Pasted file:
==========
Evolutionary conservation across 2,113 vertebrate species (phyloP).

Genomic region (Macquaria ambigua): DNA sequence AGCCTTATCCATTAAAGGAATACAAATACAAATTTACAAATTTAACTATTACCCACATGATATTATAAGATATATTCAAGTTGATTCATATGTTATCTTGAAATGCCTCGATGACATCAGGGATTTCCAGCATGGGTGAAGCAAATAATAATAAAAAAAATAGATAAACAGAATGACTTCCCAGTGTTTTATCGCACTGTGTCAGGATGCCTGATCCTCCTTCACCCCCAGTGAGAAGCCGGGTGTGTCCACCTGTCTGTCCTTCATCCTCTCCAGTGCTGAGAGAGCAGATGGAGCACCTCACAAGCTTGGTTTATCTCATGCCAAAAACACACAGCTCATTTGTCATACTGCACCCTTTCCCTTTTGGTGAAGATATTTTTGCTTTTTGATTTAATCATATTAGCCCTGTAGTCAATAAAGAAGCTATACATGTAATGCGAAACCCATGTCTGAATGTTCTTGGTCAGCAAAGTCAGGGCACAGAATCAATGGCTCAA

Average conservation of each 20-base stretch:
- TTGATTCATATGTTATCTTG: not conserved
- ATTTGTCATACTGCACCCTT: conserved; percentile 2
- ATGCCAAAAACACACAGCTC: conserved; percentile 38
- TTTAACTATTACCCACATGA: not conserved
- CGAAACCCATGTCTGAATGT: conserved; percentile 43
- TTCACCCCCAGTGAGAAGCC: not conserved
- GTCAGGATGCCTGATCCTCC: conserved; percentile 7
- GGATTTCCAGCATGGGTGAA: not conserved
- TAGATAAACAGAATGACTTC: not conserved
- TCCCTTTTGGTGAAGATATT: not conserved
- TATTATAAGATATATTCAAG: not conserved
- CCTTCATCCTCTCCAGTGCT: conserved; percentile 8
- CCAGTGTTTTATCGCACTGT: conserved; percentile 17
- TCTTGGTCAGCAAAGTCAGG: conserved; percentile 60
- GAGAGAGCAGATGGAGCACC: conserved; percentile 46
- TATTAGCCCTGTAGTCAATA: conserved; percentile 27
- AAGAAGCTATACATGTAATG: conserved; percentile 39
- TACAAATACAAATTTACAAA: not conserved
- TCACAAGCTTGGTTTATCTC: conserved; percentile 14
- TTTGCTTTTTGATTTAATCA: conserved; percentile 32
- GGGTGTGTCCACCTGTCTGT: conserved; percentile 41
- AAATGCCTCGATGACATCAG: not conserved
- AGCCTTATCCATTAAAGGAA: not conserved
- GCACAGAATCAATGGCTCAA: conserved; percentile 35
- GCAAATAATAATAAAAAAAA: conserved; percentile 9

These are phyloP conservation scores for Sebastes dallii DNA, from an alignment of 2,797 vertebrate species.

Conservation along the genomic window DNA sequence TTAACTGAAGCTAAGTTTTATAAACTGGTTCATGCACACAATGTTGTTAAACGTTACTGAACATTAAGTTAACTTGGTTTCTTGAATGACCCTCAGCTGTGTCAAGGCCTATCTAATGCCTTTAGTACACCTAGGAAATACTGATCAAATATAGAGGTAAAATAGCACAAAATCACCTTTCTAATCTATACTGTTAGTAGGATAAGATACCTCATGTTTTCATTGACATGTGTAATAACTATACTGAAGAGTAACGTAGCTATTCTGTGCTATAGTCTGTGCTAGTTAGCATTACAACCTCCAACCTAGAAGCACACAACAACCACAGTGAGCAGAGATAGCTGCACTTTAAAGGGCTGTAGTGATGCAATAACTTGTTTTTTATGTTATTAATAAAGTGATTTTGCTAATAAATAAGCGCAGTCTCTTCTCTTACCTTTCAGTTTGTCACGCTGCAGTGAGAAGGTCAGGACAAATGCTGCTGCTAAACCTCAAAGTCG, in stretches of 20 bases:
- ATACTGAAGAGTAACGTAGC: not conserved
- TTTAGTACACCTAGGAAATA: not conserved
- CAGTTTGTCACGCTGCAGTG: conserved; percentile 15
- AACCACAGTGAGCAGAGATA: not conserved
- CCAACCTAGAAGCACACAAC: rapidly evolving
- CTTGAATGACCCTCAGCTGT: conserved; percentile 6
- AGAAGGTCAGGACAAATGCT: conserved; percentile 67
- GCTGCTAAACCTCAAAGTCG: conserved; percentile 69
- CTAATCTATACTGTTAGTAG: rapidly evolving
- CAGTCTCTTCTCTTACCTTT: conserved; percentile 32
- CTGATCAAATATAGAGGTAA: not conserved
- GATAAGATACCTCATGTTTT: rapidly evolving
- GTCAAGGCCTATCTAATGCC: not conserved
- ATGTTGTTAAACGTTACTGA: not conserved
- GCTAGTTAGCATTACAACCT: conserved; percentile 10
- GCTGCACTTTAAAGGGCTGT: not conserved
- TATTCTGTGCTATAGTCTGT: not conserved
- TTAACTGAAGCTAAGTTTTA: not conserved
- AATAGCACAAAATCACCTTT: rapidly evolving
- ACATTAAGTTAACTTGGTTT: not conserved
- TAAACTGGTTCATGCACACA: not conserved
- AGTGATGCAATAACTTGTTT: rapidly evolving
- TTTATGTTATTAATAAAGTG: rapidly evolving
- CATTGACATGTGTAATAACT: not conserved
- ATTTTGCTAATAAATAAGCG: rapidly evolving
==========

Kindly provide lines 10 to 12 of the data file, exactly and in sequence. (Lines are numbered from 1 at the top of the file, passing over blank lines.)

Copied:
- GTCAGGATGCCTGATCCTCC: conserved; percentile 7
- GGATTTCCAGCATGGGTGAA: not conserved
- TAGATAAACAGAATGACTTC: not conserved